The Evolution of Tracking Software

Tracking software has revolutionised the way businesses perform their operations. The demand for products across every sector has steadily increased over time, and new production processes and technologies have been introduced to keep up. The ever growing supply of inventory owned by businesses demand more sophisticated means of tracking and storing these assets.

Whilst currently there is a multitude of sophisticated and advanced digital technology designed for asset tracking, this was not always the case. Let’s take a look back at some of the first types of asset tracking systems and how they have developed into the systems we use today.

Machine-Readable Punch Cards

One of the earliest forms of asset tracking – if we forgo simply counting the number of items in stock and making a note of that number – came in the 1800s with the invention of the machine-readable punch card. These were paper cards containing several punched or perforated holes that were done by hand or with a machine to represent data. It was an early method of data storage used with early computers.

Punch card readers were used as input devices to take data from the card and send it to the computer. Whilst this was no doubt revolutionary at the time, there were a lot of drawbacks to this kind of slow, manual system.

Old Punch Card

Barcodes and Spreadsheets

On June 26th 1974, in a small town in Ohio, the first item was marked with the Universal Product Code (UPC) and scanned at the checkout. The barcode had been a work-in-progress since 1949, when Joe Woodland had an epiphany about how he could come up with a solution to the supermarket dilemma of wanting to get shoppers through the checkout process more quickly. The decades that followed saw a crude prototype of a laser, a bull’s-eye barcode, a committee trying to decide on a universal identification code, and today’s technology giant IBM throwing their hat into the ring by innovating the well-known rectangular barcode we know today.

Like so many inventions, the UPC was not an immediate success. It took off in the grocery and retail business in the 1980s and eventually began to transform the manufacturing industry, which benefitted immensely from instant identification. This, combined with the introduction of personal computers and spreadsheet software, made updated inventory counts much easier and more streamlined. However, it didn’t yet offer all the other helpful features that we use today, such as historical tracking. Spreadsheets lacked real-time tracking capabilities and the functionality of automatically updating asset records. Clearly an asset tracking system was called for.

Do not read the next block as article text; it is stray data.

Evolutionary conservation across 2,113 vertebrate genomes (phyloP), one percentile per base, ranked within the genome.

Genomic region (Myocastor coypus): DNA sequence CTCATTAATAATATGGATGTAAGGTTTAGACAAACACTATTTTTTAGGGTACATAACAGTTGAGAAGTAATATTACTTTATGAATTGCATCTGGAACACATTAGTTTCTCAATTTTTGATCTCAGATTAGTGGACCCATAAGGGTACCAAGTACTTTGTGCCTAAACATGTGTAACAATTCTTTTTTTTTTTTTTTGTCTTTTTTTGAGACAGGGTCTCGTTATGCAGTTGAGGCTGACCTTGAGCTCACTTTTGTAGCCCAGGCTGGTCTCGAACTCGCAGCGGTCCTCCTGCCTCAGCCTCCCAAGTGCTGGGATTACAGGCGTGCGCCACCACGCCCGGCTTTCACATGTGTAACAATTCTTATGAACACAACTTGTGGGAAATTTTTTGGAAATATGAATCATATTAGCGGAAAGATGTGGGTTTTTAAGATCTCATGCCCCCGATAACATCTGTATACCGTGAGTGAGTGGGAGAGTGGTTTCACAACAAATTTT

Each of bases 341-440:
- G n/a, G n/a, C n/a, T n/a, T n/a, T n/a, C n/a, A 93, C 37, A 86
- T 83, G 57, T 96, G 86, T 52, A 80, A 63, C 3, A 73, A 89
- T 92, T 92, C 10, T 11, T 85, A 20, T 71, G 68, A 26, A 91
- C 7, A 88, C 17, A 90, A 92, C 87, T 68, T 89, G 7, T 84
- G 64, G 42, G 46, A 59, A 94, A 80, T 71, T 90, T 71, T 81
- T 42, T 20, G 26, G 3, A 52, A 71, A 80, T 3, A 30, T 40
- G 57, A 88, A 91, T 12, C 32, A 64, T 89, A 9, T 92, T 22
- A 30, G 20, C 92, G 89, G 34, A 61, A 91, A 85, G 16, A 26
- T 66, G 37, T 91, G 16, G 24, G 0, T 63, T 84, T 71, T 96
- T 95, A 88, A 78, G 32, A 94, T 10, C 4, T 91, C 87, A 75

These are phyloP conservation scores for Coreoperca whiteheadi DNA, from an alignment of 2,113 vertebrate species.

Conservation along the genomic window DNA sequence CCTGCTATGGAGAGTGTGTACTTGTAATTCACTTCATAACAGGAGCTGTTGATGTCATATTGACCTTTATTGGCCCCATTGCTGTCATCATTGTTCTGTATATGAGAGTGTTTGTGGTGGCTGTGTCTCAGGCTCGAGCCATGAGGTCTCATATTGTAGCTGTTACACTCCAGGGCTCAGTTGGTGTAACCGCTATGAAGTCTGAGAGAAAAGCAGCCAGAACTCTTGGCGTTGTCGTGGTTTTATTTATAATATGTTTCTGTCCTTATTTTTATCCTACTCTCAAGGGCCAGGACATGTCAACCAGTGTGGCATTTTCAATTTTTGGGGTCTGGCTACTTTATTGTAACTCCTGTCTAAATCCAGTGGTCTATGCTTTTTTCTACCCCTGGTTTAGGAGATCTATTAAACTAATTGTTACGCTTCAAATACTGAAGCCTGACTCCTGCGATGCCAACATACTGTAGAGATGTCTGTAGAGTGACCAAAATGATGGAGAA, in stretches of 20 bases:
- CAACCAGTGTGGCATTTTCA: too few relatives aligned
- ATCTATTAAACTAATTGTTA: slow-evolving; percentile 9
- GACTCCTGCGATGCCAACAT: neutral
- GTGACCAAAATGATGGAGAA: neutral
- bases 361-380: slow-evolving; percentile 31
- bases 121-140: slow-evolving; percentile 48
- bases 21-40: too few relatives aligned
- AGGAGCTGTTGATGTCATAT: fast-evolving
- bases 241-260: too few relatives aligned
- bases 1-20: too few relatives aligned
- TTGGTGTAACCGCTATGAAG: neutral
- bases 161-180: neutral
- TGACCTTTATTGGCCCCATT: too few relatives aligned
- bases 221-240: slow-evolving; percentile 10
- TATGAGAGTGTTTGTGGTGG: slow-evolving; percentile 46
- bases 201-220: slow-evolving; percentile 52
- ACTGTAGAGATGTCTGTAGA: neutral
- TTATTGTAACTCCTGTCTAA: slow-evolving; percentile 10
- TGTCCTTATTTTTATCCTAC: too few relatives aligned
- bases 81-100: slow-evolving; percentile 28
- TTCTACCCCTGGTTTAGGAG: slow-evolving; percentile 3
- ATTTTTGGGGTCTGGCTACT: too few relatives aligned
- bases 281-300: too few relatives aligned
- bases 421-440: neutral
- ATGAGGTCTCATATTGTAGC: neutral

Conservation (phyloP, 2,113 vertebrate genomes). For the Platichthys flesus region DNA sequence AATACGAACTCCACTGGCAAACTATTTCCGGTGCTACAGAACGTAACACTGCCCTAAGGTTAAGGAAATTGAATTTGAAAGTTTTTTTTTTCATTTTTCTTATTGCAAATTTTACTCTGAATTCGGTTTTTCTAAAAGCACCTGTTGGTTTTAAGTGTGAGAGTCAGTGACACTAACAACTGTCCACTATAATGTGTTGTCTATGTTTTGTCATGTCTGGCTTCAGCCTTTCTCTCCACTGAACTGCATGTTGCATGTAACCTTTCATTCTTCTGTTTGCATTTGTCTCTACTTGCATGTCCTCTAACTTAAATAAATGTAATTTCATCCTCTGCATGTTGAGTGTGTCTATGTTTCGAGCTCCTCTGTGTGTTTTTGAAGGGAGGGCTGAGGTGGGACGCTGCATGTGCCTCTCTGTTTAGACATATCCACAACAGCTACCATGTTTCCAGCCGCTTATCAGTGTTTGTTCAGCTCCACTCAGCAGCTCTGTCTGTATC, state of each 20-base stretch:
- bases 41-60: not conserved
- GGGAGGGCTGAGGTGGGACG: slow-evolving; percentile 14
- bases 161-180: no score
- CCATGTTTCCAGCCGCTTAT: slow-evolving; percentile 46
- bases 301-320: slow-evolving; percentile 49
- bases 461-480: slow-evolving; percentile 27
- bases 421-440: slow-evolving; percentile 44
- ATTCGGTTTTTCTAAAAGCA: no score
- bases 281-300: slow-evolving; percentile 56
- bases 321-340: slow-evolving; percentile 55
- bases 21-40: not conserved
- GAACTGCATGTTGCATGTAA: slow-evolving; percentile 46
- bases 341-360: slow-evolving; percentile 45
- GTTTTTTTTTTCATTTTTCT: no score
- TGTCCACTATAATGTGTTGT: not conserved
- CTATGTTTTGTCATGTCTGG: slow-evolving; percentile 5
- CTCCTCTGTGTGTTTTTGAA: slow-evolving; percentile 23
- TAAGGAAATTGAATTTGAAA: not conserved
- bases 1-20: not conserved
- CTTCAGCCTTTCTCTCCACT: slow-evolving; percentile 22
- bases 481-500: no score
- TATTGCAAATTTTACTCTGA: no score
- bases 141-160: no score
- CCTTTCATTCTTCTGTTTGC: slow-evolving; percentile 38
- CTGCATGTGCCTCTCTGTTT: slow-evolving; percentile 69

A Close-Up Barcode


In the 2000s, peaking around 2005, Wi-fi was attached to asset tracking equipment as a means of tracking their locations. The tags would ‘chirp’ every few seconds to signal their location, and this information was recorded in a database. However, this use of wi-fi had a number of limitations and fell out of popular use.

Firstly, the battery life was very limited, needing replacing every few months. Coupled with the fact that it would take a significantly long time to track down assets when their tag batteries had failed, this system became a serious problem. The costs of this system were also high; each asset needed its own tag, a database needed to be able to identify which tag was on which asset, and the system needed to understand the floorplans and tracking locations as well as integrating with existing inventory management software.


Sometime later, manual inventory tracking was replaced by scanners and Radio Frequency Identification (RFID), and this technology gave way to advanced tracking. RFID barcodes can store more information about a product, and they allow for automatically tracked assets, gathering point-in-time information on items as they work their way through the downstream supply chain process.

Worker in Warehouse Using RFID Technology


Possibly the most innovative development to improve asset tracking for businesses has been the ability to completely customise tracking software for their asset labels. Everything from stock control solutions, asset tracking, barcode label printing, and even mobile solutions have been innovated to streamline the way companies control and monitor their assets.

Asset Tracking Systems
At GSM Barcoding, we offer a number of barcoding solutions, including a bespoke service. We can design an in-house stock control software solution specific to your business needs and provide a cost-effective integration to your existing systems. From Sage 50 stock control to mobile data collection on the go, we can help you find the right barcoding system for you.

Tracking software has come a long way; it has never been simpler to keep track of every single one of your assets. You can save time, money and productivity with an asset tracking system from GSM Barcoding.

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